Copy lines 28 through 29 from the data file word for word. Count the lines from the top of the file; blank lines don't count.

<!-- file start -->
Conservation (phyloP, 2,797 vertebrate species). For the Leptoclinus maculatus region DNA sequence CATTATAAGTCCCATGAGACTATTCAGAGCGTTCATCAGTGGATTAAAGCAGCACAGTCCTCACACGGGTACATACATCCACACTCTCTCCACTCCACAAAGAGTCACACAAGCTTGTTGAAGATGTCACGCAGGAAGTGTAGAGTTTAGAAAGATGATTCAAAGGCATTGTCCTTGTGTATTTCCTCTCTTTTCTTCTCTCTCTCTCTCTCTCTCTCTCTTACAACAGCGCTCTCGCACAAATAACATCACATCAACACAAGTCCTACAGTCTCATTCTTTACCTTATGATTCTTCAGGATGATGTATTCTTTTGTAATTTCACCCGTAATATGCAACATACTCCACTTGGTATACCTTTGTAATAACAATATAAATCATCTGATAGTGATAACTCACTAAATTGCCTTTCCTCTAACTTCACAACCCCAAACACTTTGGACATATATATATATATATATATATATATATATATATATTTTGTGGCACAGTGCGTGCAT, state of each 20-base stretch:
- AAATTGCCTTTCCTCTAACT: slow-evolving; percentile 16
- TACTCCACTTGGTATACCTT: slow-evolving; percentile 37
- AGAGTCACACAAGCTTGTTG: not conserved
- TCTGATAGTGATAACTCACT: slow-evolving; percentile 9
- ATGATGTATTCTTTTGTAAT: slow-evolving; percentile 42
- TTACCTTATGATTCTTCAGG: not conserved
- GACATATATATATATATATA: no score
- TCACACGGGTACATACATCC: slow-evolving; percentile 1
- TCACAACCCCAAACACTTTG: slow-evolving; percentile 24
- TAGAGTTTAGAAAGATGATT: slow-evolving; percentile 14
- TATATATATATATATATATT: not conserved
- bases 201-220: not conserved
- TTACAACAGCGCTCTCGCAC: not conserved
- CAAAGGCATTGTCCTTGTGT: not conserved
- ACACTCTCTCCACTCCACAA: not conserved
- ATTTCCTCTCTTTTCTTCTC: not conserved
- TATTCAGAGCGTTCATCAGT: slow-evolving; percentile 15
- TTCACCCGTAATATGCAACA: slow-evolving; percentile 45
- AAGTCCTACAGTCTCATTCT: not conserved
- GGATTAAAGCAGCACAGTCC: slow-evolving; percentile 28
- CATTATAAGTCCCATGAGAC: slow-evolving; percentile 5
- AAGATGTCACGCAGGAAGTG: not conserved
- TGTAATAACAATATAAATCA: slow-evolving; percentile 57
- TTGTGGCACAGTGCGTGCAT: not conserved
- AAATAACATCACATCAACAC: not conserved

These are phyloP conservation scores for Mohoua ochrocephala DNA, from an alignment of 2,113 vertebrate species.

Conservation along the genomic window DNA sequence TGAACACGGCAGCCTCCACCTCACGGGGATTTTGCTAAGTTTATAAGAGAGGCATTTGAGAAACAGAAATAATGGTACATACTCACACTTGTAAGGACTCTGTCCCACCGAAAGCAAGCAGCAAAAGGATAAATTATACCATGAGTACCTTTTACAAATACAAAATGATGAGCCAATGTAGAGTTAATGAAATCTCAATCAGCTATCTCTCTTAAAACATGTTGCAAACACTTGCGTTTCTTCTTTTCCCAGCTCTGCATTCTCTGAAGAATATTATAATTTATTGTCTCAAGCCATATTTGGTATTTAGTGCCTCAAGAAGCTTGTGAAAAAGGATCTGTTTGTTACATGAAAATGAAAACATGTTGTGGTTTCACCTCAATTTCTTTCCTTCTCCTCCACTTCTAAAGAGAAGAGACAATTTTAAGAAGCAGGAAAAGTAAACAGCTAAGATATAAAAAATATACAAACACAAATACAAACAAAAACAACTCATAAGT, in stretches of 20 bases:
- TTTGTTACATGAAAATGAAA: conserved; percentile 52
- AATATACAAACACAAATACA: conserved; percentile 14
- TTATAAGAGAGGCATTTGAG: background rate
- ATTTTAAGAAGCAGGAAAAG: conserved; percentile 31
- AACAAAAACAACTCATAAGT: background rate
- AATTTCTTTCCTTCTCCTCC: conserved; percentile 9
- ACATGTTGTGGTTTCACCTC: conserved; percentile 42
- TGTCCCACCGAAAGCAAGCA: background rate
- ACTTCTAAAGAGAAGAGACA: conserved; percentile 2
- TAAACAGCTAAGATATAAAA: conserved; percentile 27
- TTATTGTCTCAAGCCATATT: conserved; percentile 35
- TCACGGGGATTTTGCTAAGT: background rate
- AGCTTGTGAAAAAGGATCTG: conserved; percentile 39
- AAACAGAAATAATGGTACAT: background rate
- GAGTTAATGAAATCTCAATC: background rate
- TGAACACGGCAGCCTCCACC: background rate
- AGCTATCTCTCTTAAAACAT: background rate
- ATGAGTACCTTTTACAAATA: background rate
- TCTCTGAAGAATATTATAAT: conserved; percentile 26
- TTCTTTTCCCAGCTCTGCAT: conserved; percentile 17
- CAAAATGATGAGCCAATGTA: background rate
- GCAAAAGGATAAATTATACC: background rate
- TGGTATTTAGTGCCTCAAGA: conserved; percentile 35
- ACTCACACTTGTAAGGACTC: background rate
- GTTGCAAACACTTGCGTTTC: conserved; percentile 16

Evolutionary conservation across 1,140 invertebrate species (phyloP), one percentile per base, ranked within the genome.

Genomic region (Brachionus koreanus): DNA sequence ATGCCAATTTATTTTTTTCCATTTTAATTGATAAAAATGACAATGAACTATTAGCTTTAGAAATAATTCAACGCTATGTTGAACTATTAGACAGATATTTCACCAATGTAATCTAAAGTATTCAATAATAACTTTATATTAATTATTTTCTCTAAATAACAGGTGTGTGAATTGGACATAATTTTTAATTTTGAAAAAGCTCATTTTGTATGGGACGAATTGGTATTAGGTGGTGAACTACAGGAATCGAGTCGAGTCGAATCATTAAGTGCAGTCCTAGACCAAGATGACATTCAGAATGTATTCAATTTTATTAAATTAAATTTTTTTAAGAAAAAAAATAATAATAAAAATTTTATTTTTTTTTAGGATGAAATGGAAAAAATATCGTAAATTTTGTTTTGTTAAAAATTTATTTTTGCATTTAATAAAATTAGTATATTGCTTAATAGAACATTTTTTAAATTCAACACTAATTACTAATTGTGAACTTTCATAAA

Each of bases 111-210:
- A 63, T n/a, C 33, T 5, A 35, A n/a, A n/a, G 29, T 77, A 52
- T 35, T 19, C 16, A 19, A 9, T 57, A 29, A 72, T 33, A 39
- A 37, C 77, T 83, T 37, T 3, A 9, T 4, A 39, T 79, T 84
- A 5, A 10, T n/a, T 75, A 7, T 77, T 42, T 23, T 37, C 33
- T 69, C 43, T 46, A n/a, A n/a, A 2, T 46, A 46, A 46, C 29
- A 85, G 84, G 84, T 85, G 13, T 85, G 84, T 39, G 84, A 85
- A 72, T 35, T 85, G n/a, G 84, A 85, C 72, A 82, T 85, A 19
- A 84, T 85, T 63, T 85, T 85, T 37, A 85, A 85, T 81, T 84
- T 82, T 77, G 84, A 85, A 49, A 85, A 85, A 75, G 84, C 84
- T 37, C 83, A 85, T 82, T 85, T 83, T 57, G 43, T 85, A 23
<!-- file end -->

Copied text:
Conservation along the genomic window DNA sequence TGAACACGGCAGCCTCCACCTCACGGGGATTTTGCTAAGTTTATAAGAGAGGCATTTGAGAAACAGAAATAATGGTACATACTCACACTTGTAAGGACTCTGTCCCACCGAAAGCAAGCAGCAAAAGGATAAATTATACCATGAGTACCTTTTACAAATACAAAATGATGAGCCAATGTAGAGTTAATGAAATCTCAATCAGCTATCTCTCTTAAAACATGTTGCAAACACTTGCGTTTCTTCTTTTCCCAGCTCTGCATTCTCTGAAGAATATTATAATTTATTGTCTCAAGCCATATTTGGTATTTAGTGCCTCAAGAAGCTTGTGAAAAAGGATCTGTTTGTTACATGAAAATGAAAACATGTTGTGGTTTCACCTCAATTTCTTTCCTTCTCCTCCACTTCTAAAGAGAAGAGACAATTTTAAGAAGCAGGAAAAGTAAACAGCTAAGATATAAAAAATATACAAACACAAATACAAACAAAAACAACTCATAAGT, in stretches of 20 bases:
- TTTGTTACATGAAAATGAAA: conserved; percentile 52